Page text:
Truth

Truth is most often used to mean in accord with fact or reality or fidelity to an original or to a standard or ideal.

The opposite of truth is falsehood, which, correspondingly, can also take on a logical, factual, or ethical meaning. The concept of truth is discussed and debated in several contexts, including philosophy and religion. Many human activities depend upon the concept, which is assumed rather than a subject of discussion, including science, law, and everyday life.

Various theories and views of truth continue to be debated among scholars and philosophers. Language and words are a means by which humans convey information to one another and the method used to recognize a "truth" is termed a criterion of truth. There are differing claims on such questions as what constitutes truth: what things are truthbearers capable of being true or false; how to define and identify truth; the roles that revealed and acquired knowledge play; and whether truth is subjective or objective, relative or absolute.

Many religions consider perfect knowledge of all truth about all things (omniscience) to be an attribute of a divine or supernatural being.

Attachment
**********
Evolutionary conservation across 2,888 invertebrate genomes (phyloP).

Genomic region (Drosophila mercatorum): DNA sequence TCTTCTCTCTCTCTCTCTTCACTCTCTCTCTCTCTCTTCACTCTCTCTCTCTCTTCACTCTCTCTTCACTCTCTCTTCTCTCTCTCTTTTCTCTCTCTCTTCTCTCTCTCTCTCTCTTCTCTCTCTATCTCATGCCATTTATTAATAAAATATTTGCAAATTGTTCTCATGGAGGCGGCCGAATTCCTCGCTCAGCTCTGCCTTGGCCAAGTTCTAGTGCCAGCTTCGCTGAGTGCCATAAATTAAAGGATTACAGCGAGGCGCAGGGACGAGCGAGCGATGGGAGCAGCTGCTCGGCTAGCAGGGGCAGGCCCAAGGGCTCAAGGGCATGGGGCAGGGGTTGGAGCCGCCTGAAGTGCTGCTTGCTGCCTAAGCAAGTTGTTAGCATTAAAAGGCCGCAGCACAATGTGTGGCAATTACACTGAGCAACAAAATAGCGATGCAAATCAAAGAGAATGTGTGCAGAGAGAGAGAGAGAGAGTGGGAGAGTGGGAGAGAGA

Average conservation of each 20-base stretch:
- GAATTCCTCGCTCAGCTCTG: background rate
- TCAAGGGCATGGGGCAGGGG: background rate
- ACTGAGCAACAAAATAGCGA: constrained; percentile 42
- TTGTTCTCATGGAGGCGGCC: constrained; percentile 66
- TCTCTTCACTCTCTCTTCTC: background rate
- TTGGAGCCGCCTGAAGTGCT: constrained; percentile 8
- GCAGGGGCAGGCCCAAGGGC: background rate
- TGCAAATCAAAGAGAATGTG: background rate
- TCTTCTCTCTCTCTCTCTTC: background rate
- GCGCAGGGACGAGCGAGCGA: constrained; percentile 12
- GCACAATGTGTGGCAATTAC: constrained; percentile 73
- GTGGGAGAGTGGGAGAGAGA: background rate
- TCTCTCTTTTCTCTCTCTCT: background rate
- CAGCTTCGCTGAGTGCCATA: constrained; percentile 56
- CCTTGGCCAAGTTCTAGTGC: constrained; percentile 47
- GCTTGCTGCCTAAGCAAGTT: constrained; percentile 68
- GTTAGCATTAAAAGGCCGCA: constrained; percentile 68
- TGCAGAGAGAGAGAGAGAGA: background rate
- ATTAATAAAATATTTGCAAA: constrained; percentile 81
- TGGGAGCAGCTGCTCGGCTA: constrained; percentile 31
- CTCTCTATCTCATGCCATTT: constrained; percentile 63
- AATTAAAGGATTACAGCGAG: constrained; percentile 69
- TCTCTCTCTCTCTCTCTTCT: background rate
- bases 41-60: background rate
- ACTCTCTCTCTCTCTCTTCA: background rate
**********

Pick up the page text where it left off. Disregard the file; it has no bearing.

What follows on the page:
Read more about Truth:  Nomenclature, Orthography, and Etymology, Major Theories of Truth, In Medicine and Psychiatry, In Religion: Omniscience

Famous quotes containing the word truth:

    Revolutions are notorious for allowing even non- participants—even women!—new scope for telling the truth since they are themselves such massive moments of truth, moments of such massive participation.
    Selma James (b. 1930)

    Some counterfeits reproduce so very well the truth that it would be a flaw of judgment not to be deceived by them.
    François, Duc De La Rochefoucauld (1613–1680)

    As there is no worse lie than a truth misunderstood by those who hear it, so reasonable arguments, challenges to magnanimity, and appeals to sympathy or justice, are folly when we are dealing with human crocodiles and boa-constrictors.
    William James (1843–1916)